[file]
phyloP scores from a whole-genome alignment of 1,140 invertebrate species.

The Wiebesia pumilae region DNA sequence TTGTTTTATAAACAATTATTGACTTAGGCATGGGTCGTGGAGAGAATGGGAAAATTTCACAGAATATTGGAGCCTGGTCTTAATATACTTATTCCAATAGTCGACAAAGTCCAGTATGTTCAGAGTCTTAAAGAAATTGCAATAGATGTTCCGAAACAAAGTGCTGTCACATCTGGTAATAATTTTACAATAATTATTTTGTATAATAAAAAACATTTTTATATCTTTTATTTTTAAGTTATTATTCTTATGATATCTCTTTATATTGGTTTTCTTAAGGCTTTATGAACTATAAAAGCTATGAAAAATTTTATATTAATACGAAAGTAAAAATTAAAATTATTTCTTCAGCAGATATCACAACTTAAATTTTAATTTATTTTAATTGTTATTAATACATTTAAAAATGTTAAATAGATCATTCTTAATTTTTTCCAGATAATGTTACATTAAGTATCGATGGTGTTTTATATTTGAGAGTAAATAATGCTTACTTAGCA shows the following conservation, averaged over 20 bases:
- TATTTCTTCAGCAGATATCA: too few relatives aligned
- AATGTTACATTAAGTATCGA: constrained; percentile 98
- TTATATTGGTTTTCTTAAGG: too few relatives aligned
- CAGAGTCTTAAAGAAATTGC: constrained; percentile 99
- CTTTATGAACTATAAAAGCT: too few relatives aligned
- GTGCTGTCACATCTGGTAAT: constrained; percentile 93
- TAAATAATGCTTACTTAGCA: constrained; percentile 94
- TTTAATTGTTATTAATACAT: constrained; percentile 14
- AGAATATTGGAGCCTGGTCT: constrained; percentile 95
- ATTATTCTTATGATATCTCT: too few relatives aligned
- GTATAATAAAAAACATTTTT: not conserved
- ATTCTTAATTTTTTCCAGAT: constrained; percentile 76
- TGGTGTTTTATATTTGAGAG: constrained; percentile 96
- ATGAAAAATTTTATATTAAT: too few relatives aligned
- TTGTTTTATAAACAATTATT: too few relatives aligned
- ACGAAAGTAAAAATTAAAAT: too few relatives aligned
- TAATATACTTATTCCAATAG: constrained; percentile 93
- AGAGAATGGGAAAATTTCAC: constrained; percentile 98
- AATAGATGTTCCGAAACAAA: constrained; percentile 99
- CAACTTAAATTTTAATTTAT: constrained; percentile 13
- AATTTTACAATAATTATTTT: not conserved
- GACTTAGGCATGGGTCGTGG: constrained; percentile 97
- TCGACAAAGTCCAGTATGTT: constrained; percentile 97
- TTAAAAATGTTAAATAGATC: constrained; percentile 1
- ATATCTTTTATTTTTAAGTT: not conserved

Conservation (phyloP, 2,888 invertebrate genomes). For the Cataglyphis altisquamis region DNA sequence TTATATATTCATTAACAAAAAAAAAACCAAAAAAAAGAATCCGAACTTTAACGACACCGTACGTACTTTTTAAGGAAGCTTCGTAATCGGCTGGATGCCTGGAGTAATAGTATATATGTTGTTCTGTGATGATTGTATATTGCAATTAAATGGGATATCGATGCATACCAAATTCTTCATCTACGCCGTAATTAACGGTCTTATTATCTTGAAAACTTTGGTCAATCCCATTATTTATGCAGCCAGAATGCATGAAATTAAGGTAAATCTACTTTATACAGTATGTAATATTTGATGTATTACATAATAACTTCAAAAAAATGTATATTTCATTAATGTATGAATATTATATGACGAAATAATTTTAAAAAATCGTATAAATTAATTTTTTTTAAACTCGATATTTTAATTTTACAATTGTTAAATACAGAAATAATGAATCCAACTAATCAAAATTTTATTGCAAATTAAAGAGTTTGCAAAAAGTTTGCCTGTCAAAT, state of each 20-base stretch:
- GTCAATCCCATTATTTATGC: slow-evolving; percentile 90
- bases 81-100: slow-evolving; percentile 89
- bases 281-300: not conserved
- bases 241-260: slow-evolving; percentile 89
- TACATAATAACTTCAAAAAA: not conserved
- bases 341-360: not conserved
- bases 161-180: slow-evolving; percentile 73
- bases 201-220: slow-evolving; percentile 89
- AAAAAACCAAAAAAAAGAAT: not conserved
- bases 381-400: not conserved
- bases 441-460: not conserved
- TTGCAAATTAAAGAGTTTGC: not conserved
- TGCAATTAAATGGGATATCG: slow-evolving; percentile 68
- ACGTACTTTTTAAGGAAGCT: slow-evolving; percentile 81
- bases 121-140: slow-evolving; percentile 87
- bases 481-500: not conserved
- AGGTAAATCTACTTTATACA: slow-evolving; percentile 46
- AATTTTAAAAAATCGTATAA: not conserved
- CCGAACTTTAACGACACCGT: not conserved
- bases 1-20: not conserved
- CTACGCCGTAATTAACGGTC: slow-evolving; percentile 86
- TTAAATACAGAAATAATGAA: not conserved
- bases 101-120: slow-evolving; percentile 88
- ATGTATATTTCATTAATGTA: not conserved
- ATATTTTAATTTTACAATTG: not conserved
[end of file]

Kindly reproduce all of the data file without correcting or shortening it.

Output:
phyloP scores from a whole-genome alignment of 1,140 invertebrate species.

The Wiebesia pumilae region DNA sequence TTGTTTTATAAACAATTATTGACTTAGGCATGGGTCGTGGAGAGAATGGGAAAATTTCACAGAATATTGGAGCCTGGTCTTAATATACTTATTCCAATAGTCGACAAAGTCCAGTATGTTCAGAGTCTTAAAGAAATTGCAATAGATGTTCCGAAACAAAGTGCTGTCACATCTGGTAATAATTTTACAATAATTATTTTGTATAATAAAAAACATTTTTATATCTTTTATTTTTAAGTTATTATTCTTATGATATCTCTTTATATTGGTTTTCTTAAGGCTTTATGAACTATAAAAGCTATGAAAAATTTTATATTAATACGAAAGTAAAAATTAAAATTATTTCTTCAGCAGATATCACAACTTAAATTTTAATTTATTTTAATTGTTATTAATACATTTAAAAATGTTAAATAGATCATTCTTAATTTTTTCCAGATAATGTTACATTAAGTATCGATGGTGTTTTATATTTGAGAGTAAATAATGCTTACTTAGCA shows the following conservation, averaged over 20 bases:
- TATTTCTTCAGCAGATATCA: too few relatives aligned
- AATGTTACATTAAGTATCGA: constrained; percentile 98
- TTATATTGGTTTTCTTAAGG: too few relatives aligned
- CAGAGTCTTAAAGAAATTGC: constrained; percentile 99
- CTTTATGAACTATAAAAGCT: too few relatives aligned
- GTGCTGTCACATCTGGTAAT: constrained; percentile 93
- TAAATAATGCTTACTTAGCA: constrained; percentile 94
- TTTAATTGTTATTAATACAT: constrained; percentile 14
- AGAATATTGGAGCCTGGTCT: constrained; percentile 95
- ATTATTCTTATGATATCTCT: too few relatives aligned
- GTATAATAAAAAACATTTTT: not conserved
- ATTCTTAATTTTTTCCAGAT: constrained; percentile 76
- TGGTGTTTTATATTTGAGAG: constrained; percentile 96
- ATGAAAAATTTTATATTAAT: too few relatives aligned
- TTGTTTTATAAACAATTATT: too few relatives aligned
- ACGAAAGTAAAAATTAAAAT: too few relatives aligned
- TAATATACTTATTCCAATAG: constrained; percentile 93
- AGAGAATGGGAAAATTTCAC: constrained; percentile 98
- AATAGATGTTCCGAAACAAA: constrained; percentile 99
- CAACTTAAATTTTAATTTAT: constrained; percentile 13
- AATTTTACAATAATTATTTT: not conserved
- GACTTAGGCATGGGTCGTGG: constrained; percentile 97
- TCGACAAAGTCCAGTATGTT: constrained; percentile 97
- TTAAAAATGTTAAATAGATC: constrained; percentile 1
- ATATCTTTTATTTTTAAGTT: not conserved

Conservation (phyloP, 2,888 invertebrate genomes). For the Cataglyphis altisquamis region DNA sequence TTATATATTCATTAACAAAAAAAAAACCAAAAAAAAGAATCCGAACTTTAACGACACCGTACGTACTTTTTAAGGAAGCTTCGTAATCGGCTGGATGCCTGGAGTAATAGTATATATGTTGTTCTGTGATGATTGTATATTGCAATTAAATGGGATATCGATGCATACCAAATTCTTCATCTACGCCGTAATTAACGGTCTTATTATCTTGAAAACTTTGGTCAATCCCATTATTTATGCAGCCAGAATGCATGAAATTAAGGTAAATCTACTTTATACAGTATGTAATATTTGATGTATTACATAATAACTTCAAAAAAATGTATATTTCATTAATGTATGAATATTATATGACGAAATAATTTTAAAAAATCGTATAAATTAATTTTTTTTAAACTCGATATTTTAATTTTACAATTGTTAAATACAGAAATAATGAATCCAACTAATCAAAATTTTATTGCAAATTAAAGAGTTTGCAAAAAGTTTGCCTGTCAAAT, state of each 20-base stretch:
- GTCAATCCCATTATTTATGC: slow-evolving; percentile 90
- bases 81-100: slow-evolving; percentile 89
- bases 281-300: not conserved
- bases 241-260: slow-evolving; percentile 89
- TACATAATAACTTCAAAAAA: not conserved
- bases 341-360: not conserved
- bases 161-180: slow-evolving; percentile 73
- bases 201-220: slow-evolving; percentile 89
- AAAAAACCAAAAAAAAGAAT: not conserved
- bases 381-400: not conserved
- bases 441-460: not conserved
- TTGCAAATTAAAGAGTTTGC: not conserved
- TGCAATTAAATGGGATATCG: slow-evolving; percentile 68
- ACGTACTTTTTAAGGAAGCT: slow-evolving; percentile 81
- bases 121-140: slow-evolving; percentile 87
- bases 481-500: not conserved
- AGGTAAATCTACTTTATACA: slow-evolving; percentile 46
- AATTTTAAAAAATCGTATAA: not conserved
- CCGAACTTTAACGACACCGT: not conserved
- bases 1-20: not conserved
- CTACGCCGTAATTAACGGTC: slow-evolving; percentile 86
- TTAAATACAGAAATAATGAA: not conserved
- bases 101-120: slow-evolving; percentile 88
- ATGTATATTTCATTAATGTA: not conserved
- ATATTTTAATTTTACAATTG: not conserved